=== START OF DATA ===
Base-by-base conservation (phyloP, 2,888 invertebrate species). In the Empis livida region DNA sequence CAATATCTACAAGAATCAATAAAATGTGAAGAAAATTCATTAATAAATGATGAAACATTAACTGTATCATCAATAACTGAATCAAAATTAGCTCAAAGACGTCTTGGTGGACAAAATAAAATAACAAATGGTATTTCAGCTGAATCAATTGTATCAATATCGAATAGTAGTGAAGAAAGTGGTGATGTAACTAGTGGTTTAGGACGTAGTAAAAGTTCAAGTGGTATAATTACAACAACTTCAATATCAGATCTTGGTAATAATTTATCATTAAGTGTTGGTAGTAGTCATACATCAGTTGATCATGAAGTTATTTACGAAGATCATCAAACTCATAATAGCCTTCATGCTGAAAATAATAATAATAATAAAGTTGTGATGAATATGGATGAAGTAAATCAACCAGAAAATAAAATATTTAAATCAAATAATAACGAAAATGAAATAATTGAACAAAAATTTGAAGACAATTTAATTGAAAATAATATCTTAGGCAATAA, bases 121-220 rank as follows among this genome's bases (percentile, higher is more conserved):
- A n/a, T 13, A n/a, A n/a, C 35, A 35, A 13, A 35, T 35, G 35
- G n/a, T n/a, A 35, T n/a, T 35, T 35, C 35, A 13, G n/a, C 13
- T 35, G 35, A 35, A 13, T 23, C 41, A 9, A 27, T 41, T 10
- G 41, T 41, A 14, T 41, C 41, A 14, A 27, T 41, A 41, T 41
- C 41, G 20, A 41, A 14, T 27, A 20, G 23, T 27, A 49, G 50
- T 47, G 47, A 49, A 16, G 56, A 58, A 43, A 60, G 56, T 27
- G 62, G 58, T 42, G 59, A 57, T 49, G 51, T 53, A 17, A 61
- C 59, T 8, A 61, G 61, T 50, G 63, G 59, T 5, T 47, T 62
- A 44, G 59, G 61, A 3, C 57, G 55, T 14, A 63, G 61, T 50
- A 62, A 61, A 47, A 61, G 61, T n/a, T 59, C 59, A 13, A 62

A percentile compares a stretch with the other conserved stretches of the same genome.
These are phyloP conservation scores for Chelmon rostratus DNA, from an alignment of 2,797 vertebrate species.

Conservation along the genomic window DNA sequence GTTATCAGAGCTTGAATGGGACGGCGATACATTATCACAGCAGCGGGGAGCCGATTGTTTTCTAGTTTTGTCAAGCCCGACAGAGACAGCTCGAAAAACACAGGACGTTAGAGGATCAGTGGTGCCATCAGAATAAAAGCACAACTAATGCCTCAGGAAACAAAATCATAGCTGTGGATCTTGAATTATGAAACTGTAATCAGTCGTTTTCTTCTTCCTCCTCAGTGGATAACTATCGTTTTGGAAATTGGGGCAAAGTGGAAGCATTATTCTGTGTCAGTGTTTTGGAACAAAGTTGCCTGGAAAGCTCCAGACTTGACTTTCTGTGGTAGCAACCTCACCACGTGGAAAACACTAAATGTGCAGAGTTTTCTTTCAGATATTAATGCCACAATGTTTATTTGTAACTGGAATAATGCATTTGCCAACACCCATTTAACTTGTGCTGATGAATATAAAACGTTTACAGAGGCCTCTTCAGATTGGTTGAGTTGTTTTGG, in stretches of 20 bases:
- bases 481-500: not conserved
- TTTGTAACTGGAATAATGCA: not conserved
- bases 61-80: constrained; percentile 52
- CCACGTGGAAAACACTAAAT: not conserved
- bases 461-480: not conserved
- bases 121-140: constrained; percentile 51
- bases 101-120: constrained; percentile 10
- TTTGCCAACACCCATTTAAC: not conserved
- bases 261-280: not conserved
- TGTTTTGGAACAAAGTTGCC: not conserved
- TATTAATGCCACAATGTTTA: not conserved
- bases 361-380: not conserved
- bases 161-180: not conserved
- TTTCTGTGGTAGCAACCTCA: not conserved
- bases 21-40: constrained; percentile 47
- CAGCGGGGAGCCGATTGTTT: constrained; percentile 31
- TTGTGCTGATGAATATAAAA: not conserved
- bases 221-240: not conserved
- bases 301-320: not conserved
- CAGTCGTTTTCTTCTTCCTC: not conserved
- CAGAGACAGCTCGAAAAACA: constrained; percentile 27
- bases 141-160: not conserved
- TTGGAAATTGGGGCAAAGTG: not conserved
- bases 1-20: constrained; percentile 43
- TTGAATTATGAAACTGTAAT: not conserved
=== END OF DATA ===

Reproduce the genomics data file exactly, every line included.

Base-by-base conservation (phyloP, 2,888 invertebrate species). In the Empis livida region DNA sequence CAATATCTACAAGAATCAATAAAATGTGAAGAAAATTCATTAATAAATGATGAAACATTAACTGTATCATCAATAACTGAATCAAAATTAGCTCAAAGACGTCTTGGTGGACAAAATAAAATAACAAATGGTATTTCAGCTGAATCAATTGTATCAATATCGAATAGTAGTGAAGAAAGTGGTGATGTAACTAGTGGTTTAGGACGTAGTAAAAGTTCAAGTGGTATAATTACAACAACTTCAATATCAGATCTTGGTAATAATTTATCATTAAGTGTTGGTAGTAGTCATACATCAGTTGATCATGAAGTTATTTACGAAGATCATCAAACTCATAATAGCCTTCATGCTGAAAATAATAATAATAATAAAGTTGTGATGAATATGGATGAAGTAAATCAACCAGAAAATAAAATATTTAAATCAAATAATAACGAAAATGAAATAATTGAACAAAAATTTGAAGACAATTTAATTGAAAATAATATCTTAGGCAATAA, bases 121-220 rank as follows among this genome's bases (percentile, higher is more conserved):
- A n/a, T 13, A n/a, A n/a, C 35, A 35, A 13, A 35, T 35, G 35
- G n/a, T n/a, A 35, T n/a, T 35, T 35, C 35, A 13, G n/a, C 13
- T 35, G 35, A 35, A 13, T 23, C 41, A 9, A 27, T 41, T 10
- G 41, T 41, A 14, T 41, C 41, A 14, A 27, T 41, A 41, T 41
- C 41, G 20, A 41, A 14, T 27, A 20, G 23, T 27, A 49, G 50
- T 47, G 47, A 49, A 16, G 56, A 58, A 43, A 60, G 56, T 27
- G 62, G 58, T 42, G 59, A 57, T 49, G 51, T 53, A 17, A 61
- C 59, T 8, A 61, G 61, T 50, G 63, G 59, T 5, T 47, T 62
- A 44, G 59, G 61, A 3, C 57, G 55, T 14, A 63, G 61, T 50
- A 62, A 61, A 47, A 61, G 61, T n/a, T 59, C 59, A 13, A 62

A percentile compares a stretch with the other conserved stretches of the same genome.
These are phyloP conservation scores for Chelmon rostratus DNA, from an alignment of 2,797 vertebrate species.

Conservation along the genomic window DNA sequence GTTATCAGAGCTTGAATGGGACGGCGATACATTATCACAGCAGCGGGGAGCCGATTGTTTTCTAGTTTTGTCAAGCCCGACAGAGACAGCTCGAAAAACACAGGACGTTAGAGGATCAGTGGTGCCATCAGAATAAAAGCACAACTAATGCCTCAGGAAACAAAATCATAGCTGTGGATCTTGAATTATGAAACTGTAATCAGTCGTTTTCTTCTTCCTCCTCAGTGGATAACTATCGTTTTGGAAATTGGGGCAAAGTGGAAGCATTATTCTGTGTCAGTGTTTTGGAACAAAGTTGCCTGGAAAGCTCCAGACTTGACTTTCTGTGGTAGCAACCTCACCACGTGGAAAACACTAAATGTGCAGAGTTTTCTTTCAGATATTAATGCCACAATGTTTATTTGTAACTGGAATAATGCATTTGCCAACACCCATTTAACTTGTGCTGATGAATATAAAACGTTTACAGAGGCCTCTTCAGATTGGTTGAGTTGTTTTGG, in stretches of 20 bases:
- bases 481-500: not conserved
- TTTGTAACTGGAATAATGCA: not conserved
- bases 61-80: constrained; percentile 52
- CCACGTGGAAAACACTAAAT: not conserved
- bases 461-480: not conserved
- bases 121-140: constrained; percentile 51
- bases 101-120: constrained; percentile 10
- TTTGCCAACACCCATTTAAC: not conserved
- bases 261-280: not conserved
- TGTTTTGGAACAAAGTTGCC: not conserved
- TATTAATGCCACAATGTTTA: not conserved
- bases 361-380: not conserved
- bases 161-180: not conserved
- TTTCTGTGGTAGCAACCTCA: not conserved
- bases 21-40: constrained; percentile 47
- CAGCGGGGAGCCGATTGTTT: constrained; percentile 31
- TTGTGCTGATGAATATAAAA: not conserved
- bases 221-240: not conserved
- bases 301-320: not conserved
- CAGTCGTTTTCTTCTTCCTC: not conserved
- CAGAGACAGCTCGAAAAACA: constrained; percentile 27
- bases 141-160: not conserved
- TTGGAAATTGGGGCAAAGTG: not conserved
- bases 1-20: constrained; percentile 43
- TTGAATTATGAAACTGTAAT: not conserved